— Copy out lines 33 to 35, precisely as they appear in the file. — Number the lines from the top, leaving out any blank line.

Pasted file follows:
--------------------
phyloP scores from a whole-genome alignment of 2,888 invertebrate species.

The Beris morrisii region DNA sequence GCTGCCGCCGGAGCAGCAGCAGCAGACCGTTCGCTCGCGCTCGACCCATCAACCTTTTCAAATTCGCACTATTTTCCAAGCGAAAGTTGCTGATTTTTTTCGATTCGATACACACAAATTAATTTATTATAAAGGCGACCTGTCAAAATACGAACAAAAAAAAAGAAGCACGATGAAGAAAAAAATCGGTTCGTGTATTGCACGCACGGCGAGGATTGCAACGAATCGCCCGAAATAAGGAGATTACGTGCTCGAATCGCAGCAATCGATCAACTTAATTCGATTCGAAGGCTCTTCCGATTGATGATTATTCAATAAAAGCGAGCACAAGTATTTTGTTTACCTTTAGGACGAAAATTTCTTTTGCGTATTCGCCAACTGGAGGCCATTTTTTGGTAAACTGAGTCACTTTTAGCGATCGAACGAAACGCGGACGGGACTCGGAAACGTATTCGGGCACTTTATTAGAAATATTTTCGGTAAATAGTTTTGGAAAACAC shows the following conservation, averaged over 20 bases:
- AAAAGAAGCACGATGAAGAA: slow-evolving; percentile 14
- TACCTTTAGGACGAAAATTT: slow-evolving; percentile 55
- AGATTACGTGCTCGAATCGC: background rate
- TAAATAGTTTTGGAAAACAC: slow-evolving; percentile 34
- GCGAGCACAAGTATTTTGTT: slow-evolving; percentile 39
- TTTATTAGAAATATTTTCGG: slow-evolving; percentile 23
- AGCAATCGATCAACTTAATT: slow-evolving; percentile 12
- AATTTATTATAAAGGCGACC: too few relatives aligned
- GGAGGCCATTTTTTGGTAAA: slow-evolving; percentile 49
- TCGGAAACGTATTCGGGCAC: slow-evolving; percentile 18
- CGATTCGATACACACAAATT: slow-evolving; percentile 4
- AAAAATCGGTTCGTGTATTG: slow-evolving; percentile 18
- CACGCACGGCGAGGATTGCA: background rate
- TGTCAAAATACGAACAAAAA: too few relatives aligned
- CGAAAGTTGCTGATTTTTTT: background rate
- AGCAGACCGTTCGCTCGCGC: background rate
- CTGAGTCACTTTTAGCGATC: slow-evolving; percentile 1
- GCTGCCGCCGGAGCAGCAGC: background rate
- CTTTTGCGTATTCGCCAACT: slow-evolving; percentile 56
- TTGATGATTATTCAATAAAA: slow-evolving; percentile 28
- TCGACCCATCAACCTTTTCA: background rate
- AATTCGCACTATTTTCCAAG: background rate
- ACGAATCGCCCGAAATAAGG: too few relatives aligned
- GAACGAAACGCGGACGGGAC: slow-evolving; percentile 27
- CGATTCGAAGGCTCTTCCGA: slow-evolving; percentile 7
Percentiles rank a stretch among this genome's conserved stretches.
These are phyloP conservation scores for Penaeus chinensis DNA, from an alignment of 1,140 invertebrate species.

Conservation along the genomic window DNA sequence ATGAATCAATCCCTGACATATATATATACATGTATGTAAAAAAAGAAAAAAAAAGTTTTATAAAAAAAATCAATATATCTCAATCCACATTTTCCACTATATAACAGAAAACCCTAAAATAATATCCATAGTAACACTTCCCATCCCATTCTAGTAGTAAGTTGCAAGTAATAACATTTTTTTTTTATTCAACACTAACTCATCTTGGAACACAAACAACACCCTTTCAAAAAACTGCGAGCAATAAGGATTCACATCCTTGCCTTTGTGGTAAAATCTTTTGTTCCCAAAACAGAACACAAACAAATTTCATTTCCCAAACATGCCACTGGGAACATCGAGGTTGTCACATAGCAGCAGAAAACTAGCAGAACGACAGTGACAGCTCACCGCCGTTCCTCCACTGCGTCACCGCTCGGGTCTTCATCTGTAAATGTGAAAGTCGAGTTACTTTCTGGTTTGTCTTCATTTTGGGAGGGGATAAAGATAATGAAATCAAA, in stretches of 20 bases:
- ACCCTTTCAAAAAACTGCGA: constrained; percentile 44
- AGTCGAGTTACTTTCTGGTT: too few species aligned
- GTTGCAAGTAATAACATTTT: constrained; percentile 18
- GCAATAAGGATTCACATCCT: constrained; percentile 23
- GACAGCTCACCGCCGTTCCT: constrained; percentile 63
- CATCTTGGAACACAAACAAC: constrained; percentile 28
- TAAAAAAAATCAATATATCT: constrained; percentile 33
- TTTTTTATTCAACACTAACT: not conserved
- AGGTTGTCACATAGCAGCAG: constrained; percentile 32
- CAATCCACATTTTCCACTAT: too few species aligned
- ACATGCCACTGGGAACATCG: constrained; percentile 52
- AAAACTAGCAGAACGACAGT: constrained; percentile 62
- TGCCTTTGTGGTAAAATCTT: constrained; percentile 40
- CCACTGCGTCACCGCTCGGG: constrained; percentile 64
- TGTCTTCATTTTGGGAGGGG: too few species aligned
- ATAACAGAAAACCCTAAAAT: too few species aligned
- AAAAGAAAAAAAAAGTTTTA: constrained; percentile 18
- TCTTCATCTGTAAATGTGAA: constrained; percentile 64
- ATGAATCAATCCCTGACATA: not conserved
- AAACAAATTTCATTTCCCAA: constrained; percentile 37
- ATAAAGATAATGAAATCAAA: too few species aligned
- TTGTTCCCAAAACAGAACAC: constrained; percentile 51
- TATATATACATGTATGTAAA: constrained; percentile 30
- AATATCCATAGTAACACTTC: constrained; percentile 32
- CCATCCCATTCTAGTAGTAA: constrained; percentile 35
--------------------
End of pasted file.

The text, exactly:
- GTTGCAAGTAATAACATTTT: constrained; percentile 18
- GCAATAAGGATTCACATCCT: constrained; percentile 23
- GACAGCTCACCGCCGTTCCT: constrained; percentile 63